Cancer cells possess a broad spectrum of migration and invasion mechanisms. These include both individual and collective cell-migration strategies.
Cancer therapeutics that are designed to target adhesion receptors or proteases have not proven to be effective in slowing tumour progression in clinical trials--this might be due to the fact that cancer cells can modify their migration mechanisms in response to different conditions.
Cancer occurs when a single cell starts to divide repeatedly, producing abnormal copies of itself, rather than dividing ocassionally just to replace worn out cells. If the imune system does not destro these cells , they continue to to reproduce and invade surrounding tissue. Cancer cells can spread to other parts of the body through the blood and lymph systems. Cancer is not just one disease but many diseases. Most cancers are named for the organ or type of cell in which they start: for example, cancer that begins in the breast is called breast cancer. Although there are more than 100 different types of cancer, cancers can be broadly grouped into four types, depending on which tissues they come from:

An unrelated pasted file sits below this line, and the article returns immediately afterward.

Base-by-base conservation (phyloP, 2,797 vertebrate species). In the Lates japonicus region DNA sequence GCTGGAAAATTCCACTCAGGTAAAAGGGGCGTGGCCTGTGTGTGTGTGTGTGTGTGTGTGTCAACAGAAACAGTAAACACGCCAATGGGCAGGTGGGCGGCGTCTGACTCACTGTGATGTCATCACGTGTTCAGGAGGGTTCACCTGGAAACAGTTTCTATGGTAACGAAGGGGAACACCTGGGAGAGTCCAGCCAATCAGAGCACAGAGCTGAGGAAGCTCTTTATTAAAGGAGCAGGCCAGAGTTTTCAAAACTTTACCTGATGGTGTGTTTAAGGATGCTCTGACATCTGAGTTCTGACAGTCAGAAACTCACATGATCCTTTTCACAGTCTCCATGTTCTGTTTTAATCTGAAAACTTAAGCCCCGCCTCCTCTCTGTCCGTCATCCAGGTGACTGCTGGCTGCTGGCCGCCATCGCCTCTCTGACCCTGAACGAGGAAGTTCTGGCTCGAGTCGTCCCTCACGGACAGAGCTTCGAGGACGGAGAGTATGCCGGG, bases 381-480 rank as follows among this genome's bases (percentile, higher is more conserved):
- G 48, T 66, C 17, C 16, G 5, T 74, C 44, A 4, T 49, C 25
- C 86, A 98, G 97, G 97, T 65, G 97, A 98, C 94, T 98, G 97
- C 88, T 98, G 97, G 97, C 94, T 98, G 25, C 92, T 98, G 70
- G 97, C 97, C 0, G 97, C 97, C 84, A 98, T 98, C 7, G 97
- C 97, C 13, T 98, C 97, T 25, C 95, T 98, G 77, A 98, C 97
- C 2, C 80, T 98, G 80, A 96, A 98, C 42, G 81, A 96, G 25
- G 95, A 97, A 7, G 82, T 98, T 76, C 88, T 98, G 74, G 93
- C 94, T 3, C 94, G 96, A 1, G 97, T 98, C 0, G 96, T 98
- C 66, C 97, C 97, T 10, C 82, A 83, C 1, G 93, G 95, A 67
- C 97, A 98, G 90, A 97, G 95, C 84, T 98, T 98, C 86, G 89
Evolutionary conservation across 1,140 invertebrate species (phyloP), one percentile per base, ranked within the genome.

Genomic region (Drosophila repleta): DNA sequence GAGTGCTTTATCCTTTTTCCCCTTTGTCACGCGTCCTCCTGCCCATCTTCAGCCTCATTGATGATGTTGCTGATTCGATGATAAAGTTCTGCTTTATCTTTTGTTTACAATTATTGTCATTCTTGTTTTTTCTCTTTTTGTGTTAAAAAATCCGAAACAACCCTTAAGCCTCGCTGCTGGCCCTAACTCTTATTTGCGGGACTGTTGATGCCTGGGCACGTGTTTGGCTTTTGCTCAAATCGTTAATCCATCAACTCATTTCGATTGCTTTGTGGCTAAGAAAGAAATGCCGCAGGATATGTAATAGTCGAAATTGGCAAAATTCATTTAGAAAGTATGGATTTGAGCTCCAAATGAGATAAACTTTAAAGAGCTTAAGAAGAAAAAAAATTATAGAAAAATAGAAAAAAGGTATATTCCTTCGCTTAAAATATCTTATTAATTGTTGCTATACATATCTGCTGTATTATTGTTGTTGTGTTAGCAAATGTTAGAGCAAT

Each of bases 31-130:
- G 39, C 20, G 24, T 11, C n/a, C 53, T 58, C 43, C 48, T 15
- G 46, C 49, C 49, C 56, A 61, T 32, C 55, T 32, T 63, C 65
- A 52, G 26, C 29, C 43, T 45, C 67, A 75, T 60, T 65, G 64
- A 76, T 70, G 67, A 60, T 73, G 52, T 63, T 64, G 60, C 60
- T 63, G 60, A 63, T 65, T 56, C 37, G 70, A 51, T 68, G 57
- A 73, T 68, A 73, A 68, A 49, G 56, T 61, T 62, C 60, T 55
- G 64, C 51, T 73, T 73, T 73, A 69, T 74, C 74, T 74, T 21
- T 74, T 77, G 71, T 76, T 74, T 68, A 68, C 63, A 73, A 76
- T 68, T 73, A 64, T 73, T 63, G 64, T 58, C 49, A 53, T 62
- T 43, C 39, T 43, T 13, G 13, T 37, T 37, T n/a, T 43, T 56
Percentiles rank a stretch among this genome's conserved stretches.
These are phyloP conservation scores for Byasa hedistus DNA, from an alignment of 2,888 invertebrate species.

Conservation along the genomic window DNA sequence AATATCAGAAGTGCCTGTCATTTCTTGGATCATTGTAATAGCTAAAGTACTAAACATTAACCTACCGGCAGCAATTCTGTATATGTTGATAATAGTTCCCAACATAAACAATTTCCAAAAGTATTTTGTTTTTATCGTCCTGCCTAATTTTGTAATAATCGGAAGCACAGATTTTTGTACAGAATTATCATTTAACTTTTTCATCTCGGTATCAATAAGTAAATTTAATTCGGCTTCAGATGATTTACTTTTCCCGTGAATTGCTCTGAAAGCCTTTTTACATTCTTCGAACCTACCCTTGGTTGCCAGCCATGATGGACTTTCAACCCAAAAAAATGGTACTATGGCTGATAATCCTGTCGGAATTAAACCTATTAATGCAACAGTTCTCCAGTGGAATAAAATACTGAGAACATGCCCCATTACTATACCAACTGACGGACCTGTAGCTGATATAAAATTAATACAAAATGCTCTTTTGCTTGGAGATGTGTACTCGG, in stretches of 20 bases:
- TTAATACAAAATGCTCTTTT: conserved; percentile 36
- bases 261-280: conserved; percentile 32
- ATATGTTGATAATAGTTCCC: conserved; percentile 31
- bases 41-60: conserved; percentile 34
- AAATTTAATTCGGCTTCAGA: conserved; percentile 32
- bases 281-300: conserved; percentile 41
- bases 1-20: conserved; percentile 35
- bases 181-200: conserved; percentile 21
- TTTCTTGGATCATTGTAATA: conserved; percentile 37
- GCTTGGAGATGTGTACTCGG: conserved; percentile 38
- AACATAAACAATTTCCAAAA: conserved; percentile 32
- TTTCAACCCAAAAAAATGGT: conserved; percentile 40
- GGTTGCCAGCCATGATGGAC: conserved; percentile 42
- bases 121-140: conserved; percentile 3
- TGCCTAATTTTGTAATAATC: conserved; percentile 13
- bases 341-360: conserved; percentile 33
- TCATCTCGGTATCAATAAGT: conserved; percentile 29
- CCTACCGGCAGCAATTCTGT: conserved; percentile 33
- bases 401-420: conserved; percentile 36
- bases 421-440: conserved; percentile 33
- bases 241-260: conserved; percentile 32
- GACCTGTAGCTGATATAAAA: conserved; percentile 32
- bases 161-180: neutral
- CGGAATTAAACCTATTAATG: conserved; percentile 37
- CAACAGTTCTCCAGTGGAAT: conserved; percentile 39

- Carcinomas: arise from the cells that cover external and internal body surfaces. For example, lung, breast, and colon.
- Sarcomas: arise from cells found in the supporting tissues of the body such as bone, cartilage, fat, connective tissue and muscle.
- Lymphomas: arise in the lymph nodes and tissues of the body's immune system.
- Leukaemias: arise from immature blood cells that grow in the bone marrow and tend to accumulate in large numbers in the bloodstream.